Dutch Reformed Church
Built between 1835 and 1837, the Dutch Reformed Church in Newburgh, New York, sits on a bluff overlooking the Hudson River and is a reminder of the wealth that came early to settlements in New York. Newburgh may be somewhat forgotten today, but the town served as George Washington’s headquarters during a pivotal point in the Revolutionary War and the area’s prosperity allowed the congregation to hire a famous and prolific architect to design its church.
Alexander Jackson Davis (1803–1892) created an early example of Greek Revival architecture for the Newburgh’s Dutch Reformed Church. Davis told a local newspaper that the church’s portico, seen from the Hudson River, “will henceforth serve as a conspicuous and characteristic landmark indicative of the taste, discrimination, and sense of classical beauty of the inhabitants of Newburgh.”
The mid-20th century brought a period of socioeconomic decline to Newburgh, leading the congregation to vacate the church in 1967. Since then the vacant structure has faced inadequate maintenance, vandalism, and threats of demolition. In 1998, former First Lady Hillary Clinton announced the award of a Save America’s Treasures grant for the church and in 2001, the building was named a National Historic Landmark.
How We Helped
Following Watch listing in 2006, WMF supported the design for the roof restoration, and in summer 2009, we launched a field school program at the Dutch Reformed Church, in partnership with the City of Newburgh, the National Park Service, Habitat for Humanity of Greater Newburgh, and the Newburgh Preservation Association.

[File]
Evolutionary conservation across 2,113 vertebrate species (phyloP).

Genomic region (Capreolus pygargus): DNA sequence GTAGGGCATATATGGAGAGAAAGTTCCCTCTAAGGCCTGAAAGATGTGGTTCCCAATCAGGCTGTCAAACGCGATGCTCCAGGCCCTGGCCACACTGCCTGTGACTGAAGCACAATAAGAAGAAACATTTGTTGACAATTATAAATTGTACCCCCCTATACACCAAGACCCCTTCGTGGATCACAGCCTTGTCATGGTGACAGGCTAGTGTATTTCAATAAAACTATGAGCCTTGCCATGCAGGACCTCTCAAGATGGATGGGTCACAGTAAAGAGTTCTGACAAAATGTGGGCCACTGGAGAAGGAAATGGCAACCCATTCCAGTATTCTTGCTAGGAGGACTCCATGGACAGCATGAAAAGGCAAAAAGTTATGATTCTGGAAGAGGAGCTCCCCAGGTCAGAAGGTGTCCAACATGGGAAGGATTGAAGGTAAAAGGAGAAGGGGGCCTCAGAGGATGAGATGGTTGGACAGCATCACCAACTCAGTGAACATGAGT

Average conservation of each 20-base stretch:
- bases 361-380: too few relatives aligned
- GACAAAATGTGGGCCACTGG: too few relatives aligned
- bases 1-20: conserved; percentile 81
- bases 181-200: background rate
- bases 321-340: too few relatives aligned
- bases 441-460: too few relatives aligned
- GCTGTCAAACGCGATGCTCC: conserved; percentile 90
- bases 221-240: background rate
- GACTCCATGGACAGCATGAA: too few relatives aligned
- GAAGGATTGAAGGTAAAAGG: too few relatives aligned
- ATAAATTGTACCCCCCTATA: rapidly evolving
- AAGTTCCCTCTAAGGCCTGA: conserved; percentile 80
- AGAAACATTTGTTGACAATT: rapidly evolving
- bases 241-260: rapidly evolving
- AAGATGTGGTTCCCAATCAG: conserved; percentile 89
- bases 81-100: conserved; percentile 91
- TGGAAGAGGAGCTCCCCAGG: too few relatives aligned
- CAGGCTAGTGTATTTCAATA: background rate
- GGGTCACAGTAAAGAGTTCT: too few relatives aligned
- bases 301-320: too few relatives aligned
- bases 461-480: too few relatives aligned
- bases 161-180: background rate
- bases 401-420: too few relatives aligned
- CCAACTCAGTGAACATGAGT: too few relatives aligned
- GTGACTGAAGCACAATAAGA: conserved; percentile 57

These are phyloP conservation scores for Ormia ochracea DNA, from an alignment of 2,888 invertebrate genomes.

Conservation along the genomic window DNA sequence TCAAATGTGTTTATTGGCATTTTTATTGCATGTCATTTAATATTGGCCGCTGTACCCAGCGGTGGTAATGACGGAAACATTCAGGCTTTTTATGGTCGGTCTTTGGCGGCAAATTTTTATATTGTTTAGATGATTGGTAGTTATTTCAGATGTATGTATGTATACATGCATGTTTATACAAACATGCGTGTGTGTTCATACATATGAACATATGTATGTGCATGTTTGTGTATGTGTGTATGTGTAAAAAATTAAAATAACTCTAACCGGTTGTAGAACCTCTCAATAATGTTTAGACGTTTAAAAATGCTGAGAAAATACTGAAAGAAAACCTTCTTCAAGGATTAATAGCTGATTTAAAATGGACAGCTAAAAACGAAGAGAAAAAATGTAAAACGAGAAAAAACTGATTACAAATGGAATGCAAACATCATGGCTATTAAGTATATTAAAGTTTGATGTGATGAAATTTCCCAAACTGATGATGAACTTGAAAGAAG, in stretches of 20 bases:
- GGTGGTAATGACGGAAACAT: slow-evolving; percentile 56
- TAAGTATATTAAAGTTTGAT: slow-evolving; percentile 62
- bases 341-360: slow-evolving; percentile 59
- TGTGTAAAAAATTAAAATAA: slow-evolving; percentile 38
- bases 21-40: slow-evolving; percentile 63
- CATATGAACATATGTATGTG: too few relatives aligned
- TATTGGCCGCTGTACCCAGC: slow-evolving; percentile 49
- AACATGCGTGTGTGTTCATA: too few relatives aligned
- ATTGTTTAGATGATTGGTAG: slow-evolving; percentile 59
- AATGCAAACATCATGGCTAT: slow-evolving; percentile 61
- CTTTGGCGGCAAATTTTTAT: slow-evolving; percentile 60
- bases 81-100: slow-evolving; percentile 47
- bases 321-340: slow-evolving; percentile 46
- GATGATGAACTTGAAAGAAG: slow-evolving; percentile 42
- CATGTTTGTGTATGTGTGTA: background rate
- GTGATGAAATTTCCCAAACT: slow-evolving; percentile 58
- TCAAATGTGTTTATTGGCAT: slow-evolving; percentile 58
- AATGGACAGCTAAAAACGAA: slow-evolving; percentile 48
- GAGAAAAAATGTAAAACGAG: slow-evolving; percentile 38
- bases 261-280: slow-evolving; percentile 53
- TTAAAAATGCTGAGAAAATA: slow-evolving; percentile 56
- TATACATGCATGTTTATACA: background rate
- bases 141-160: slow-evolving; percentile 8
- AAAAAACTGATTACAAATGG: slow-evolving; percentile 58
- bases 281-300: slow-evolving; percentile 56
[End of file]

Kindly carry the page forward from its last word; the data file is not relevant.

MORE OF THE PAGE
Twelve high school students participated in the six-week, hands-on program, learning preservation techniques while making repairs to fire-damaged parts of the church and repairing and restoring windows and exterior architectural details.
In summer 2010, a second field school was held. Students continued to work on restoring window sashes and also built a staircase to provide better access to the church cellar, where the restoration work was being done.
Why It Matters
The Dutch Reformed Church is an important symbol of the role Newburgh played in the cultural, social, and economic development of the emerging United States. This project is a compelling example of the significant part preservation can play in the life of a community through teaching history, student and vocational training, and the connections that can be formed between civic and private organizations to preserve historic structures for continuing use.